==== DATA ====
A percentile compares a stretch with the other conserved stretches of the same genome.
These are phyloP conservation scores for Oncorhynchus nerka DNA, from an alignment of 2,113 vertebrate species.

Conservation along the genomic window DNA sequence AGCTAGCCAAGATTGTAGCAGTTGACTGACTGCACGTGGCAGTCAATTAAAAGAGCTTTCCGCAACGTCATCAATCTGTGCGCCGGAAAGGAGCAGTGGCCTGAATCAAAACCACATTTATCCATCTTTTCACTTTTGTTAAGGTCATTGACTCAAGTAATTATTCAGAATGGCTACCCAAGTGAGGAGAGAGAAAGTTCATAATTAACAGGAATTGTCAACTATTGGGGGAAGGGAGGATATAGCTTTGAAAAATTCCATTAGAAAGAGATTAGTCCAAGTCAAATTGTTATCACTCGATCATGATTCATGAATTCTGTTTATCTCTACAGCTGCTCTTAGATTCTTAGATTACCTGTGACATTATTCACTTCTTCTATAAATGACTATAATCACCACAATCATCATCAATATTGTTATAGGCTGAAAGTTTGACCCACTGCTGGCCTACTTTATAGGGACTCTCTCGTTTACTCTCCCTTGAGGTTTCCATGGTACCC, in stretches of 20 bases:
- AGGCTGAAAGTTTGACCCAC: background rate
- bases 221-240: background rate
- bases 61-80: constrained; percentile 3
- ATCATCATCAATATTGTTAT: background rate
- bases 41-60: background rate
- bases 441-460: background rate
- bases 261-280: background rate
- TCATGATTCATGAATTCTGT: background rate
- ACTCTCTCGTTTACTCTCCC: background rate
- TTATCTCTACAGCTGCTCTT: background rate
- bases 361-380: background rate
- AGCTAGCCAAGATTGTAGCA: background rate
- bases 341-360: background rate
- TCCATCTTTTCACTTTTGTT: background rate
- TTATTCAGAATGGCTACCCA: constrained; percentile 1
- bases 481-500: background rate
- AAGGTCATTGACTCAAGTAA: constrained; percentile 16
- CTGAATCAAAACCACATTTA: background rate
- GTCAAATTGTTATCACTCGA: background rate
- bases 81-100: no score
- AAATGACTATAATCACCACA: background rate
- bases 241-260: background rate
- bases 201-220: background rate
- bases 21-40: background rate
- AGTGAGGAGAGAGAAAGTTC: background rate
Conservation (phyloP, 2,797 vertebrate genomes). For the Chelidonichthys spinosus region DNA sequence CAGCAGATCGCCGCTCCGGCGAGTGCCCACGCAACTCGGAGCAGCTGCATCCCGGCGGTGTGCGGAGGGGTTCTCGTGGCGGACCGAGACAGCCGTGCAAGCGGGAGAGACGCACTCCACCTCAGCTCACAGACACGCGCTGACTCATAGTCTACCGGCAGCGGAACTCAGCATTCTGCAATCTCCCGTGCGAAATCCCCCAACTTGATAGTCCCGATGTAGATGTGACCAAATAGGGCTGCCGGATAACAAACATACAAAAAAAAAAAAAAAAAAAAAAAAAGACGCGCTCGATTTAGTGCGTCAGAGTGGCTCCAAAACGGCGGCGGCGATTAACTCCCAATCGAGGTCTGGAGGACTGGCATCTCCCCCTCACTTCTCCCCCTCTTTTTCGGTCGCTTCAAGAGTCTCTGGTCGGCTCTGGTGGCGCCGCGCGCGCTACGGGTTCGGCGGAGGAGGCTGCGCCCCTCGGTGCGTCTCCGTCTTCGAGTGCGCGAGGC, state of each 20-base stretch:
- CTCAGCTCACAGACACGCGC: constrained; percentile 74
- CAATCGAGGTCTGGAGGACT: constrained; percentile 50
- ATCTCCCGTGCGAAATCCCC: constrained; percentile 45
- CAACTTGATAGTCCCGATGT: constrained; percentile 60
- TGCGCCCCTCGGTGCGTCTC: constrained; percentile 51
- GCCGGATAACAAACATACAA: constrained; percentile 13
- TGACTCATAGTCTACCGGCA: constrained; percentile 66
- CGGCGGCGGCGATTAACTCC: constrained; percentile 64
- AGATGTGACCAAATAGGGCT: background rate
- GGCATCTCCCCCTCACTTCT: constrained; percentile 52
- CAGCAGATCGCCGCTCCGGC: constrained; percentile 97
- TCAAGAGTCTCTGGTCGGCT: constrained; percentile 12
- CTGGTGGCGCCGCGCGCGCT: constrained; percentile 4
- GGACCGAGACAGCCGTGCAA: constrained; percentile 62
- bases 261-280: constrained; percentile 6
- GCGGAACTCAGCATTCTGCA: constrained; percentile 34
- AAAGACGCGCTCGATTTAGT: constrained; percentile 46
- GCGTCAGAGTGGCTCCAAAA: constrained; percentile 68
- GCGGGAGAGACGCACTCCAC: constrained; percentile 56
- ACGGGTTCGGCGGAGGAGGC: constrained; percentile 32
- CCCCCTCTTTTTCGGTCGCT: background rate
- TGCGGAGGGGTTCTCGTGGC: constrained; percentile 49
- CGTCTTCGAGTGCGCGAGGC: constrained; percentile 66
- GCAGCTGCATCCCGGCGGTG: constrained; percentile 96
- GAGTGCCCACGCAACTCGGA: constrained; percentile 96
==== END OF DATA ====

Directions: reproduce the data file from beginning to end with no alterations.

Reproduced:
A percentile compares a stretch with the other conserved stretches of the same genome.
These are phyloP conservation scores for Oncorhynchus nerka DNA, from an alignment of 2,113 vertebrate species.

Conservation along the genomic window DNA sequence AGCTAGCCAAGATTGTAGCAGTTGACTGACTGCACGTGGCAGTCAATTAAAAGAGCTTTCCGCAACGTCATCAATCTGTGCGCCGGAAAGGAGCAGTGGCCTGAATCAAAACCACATTTATCCATCTTTTCACTTTTGTTAAGGTCATTGACTCAAGTAATTATTCAGAATGGCTACCCAAGTGAGGAGAGAGAAAGTTCATAATTAACAGGAATTGTCAACTATTGGGGGAAGGGAGGATATAGCTTTGAAAAATTCCATTAGAAAGAGATTAGTCCAAGTCAAATTGTTATCACTCGATCATGATTCATGAATTCTGTTTATCTCTACAGCTGCTCTTAGATTCTTAGATTACCTGTGACATTATTCACTTCTTCTATAAATGACTATAATCACCACAATCATCATCAATATTGTTATAGGCTGAAAGTTTGACCCACTGCTGGCCTACTTTATAGGGACTCTCTCGTTTACTCTCCCTTGAGGTTTCCATGGTACCC, in stretches of 20 bases:
- AGGCTGAAAGTTTGACCCAC: background rate
- bases 221-240: background rate
- bases 61-80: constrained; percentile 3
- ATCATCATCAATATTGTTAT: background rate
- bases 41-60: background rate
- bases 441-460: background rate
- bases 261-280: background rate
- TCATGATTCATGAATTCTGT: background rate
- ACTCTCTCGTTTACTCTCCC: background rate
- TTATCTCTACAGCTGCTCTT: background rate
- bases 361-380: background rate
- AGCTAGCCAAGATTGTAGCA: background rate
- bases 341-360: background rate
- TCCATCTTTTCACTTTTGTT: background rate
- TTATTCAGAATGGCTACCCA: constrained; percentile 1
- bases 481-500: background rate
- AAGGTCATTGACTCAAGTAA: constrained; percentile 16
- CTGAATCAAAACCACATTTA: background rate
- GTCAAATTGTTATCACTCGA: background rate
- bases 81-100: no score
- AAATGACTATAATCACCACA: background rate
- bases 241-260: background rate
- bases 201-220: background rate
- bases 21-40: background rate
- AGTGAGGAGAGAGAAAGTTC: background rate
Conservation (phyloP, 2,797 vertebrate genomes). For the Chelidonichthys spinosus region DNA sequence CAGCAGATCGCCGCTCCGGCGAGTGCCCACGCAACTCGGAGCAGCTGCATCCCGGCGGTGTGCGGAGGGGTTCTCGTGGCGGACCGAGACAGCCGTGCAAGCGGGAGAGACGCACTCCACCTCAGCTCACAGACACGCGCTGACTCATAGTCTACCGGCAGCGGAACTCAGCATTCTGCAATCTCCCGTGCGAAATCCCCCAACTTGATAGTCCCGATGTAGATGTGACCAAATAGGGCTGCCGGATAACAAACATACAAAAAAAAAAAAAAAAAAAAAAAAAGACGCGCTCGATTTAGTGCGTCAGAGTGGCTCCAAAACGGCGGCGGCGATTAACTCCCAATCGAGGTCTGGAGGACTGGCATCTCCCCCTCACTTCTCCCCCTCTTTTTCGGTCGCTTCAAGAGTCTCTGGTCGGCTCTGGTGGCGCCGCGCGCGCTACGGGTTCGGCGGAGGAGGCTGCGCCCCTCGGTGCGTCTCCGTCTTCGAGTGCGCGAGGC, state of each 20-base stretch:
- CTCAGCTCACAGACACGCGC: constrained; percentile 74
- CAATCGAGGTCTGGAGGACT: constrained; percentile 50
- ATCTCCCGTGCGAAATCCCC: constrained; percentile 45
- CAACTTGATAGTCCCGATGT: constrained; percentile 60
- TGCGCCCCTCGGTGCGTCTC: constrained; percentile 51
- GCCGGATAACAAACATACAA: constrained; percentile 13
- TGACTCATAGTCTACCGGCA: constrained; percentile 66
- CGGCGGCGGCGATTAACTCC: constrained; percentile 64
- AGATGTGACCAAATAGGGCT: background rate
- GGCATCTCCCCCTCACTTCT: constrained; percentile 52
- CAGCAGATCGCCGCTCCGGC: constrained; percentile 97
- TCAAGAGTCTCTGGTCGGCT: constrained; percentile 12
- CTGGTGGCGCCGCGCGCGCT: constrained; percentile 4
- GGACCGAGACAGCCGTGCAA: constrained; percentile 62
- bases 261-280: constrained; percentile 6
- GCGGAACTCAGCATTCTGCA: constrained; percentile 34
- AAAGACGCGCTCGATTTAGT: constrained; percentile 46
- GCGTCAGAGTGGCTCCAAAA: constrained; percentile 68
- GCGGGAGAGACGCACTCCAC: constrained; percentile 56
- ACGGGTTCGGCGGAGGAGGC: constrained; percentile 32
- CCCCCTCTTTTTCGGTCGCT: background rate
- TGCGGAGGGGTTCTCGTGGC: constrained; percentile 49
- CGTCTTCGAGTGCGCGAGGC: constrained; percentile 66
- GCAGCTGCATCCCGGCGGTG: constrained; percentile 96
- GAGTGCCCACGCAACTCGGA: constrained; percentile 96